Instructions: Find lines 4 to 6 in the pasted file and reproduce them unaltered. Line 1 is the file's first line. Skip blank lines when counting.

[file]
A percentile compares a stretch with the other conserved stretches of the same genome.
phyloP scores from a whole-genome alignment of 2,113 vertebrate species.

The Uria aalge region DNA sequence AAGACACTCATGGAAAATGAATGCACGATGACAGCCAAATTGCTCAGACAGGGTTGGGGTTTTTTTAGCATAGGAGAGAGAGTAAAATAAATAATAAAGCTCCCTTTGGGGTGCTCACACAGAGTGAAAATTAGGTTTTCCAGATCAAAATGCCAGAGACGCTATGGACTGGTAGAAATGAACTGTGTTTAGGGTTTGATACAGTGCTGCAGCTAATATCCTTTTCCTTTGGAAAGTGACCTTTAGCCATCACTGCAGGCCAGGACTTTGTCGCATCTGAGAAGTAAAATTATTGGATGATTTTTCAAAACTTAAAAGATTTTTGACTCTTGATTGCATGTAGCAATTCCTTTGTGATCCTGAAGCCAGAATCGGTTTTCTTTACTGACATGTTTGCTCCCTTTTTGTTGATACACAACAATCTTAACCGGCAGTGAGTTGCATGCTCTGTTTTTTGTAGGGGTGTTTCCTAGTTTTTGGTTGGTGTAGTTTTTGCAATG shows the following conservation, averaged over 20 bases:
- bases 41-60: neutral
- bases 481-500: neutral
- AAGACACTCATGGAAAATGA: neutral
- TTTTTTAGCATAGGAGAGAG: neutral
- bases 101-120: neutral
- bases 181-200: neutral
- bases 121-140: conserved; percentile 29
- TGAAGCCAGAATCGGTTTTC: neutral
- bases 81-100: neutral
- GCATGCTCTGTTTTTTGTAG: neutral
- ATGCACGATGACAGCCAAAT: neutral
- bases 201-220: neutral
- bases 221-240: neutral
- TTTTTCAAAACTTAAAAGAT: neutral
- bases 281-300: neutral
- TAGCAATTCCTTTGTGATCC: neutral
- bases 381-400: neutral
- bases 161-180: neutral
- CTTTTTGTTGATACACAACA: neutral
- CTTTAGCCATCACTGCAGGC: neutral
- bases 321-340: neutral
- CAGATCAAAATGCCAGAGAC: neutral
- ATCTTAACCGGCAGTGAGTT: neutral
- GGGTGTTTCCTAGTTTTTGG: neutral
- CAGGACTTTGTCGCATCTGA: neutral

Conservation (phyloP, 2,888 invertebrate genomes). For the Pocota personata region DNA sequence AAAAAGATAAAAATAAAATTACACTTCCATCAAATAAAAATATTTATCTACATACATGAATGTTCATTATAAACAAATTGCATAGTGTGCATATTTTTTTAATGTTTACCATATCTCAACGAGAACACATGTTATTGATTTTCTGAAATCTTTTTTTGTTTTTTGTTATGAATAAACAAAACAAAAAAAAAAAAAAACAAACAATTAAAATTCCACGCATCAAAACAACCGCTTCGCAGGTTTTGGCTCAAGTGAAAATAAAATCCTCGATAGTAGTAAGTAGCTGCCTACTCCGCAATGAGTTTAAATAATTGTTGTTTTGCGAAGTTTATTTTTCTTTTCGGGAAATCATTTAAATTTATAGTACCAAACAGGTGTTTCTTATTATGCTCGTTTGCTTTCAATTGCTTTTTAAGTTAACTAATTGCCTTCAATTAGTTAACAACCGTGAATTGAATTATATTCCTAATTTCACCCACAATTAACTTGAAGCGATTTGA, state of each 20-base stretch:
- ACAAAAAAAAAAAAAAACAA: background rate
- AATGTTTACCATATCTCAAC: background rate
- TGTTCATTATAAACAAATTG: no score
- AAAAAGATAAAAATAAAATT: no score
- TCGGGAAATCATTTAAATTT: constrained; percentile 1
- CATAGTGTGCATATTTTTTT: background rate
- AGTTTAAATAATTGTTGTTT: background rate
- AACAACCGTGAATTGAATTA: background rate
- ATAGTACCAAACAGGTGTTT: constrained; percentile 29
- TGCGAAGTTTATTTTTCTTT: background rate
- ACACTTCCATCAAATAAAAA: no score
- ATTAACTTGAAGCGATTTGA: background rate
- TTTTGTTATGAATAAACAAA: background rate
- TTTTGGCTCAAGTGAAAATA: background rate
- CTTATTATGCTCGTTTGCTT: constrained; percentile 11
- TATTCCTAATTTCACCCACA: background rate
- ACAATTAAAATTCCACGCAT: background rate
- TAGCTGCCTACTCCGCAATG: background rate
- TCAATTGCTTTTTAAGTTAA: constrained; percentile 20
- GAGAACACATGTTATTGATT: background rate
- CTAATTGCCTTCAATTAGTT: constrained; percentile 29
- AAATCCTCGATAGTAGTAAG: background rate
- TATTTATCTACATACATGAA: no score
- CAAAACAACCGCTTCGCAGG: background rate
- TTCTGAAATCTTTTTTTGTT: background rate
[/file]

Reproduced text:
- bases 41-60: neutral
- bases 481-500: neutral
- AAGACACTCATGGAAAATGA: neutral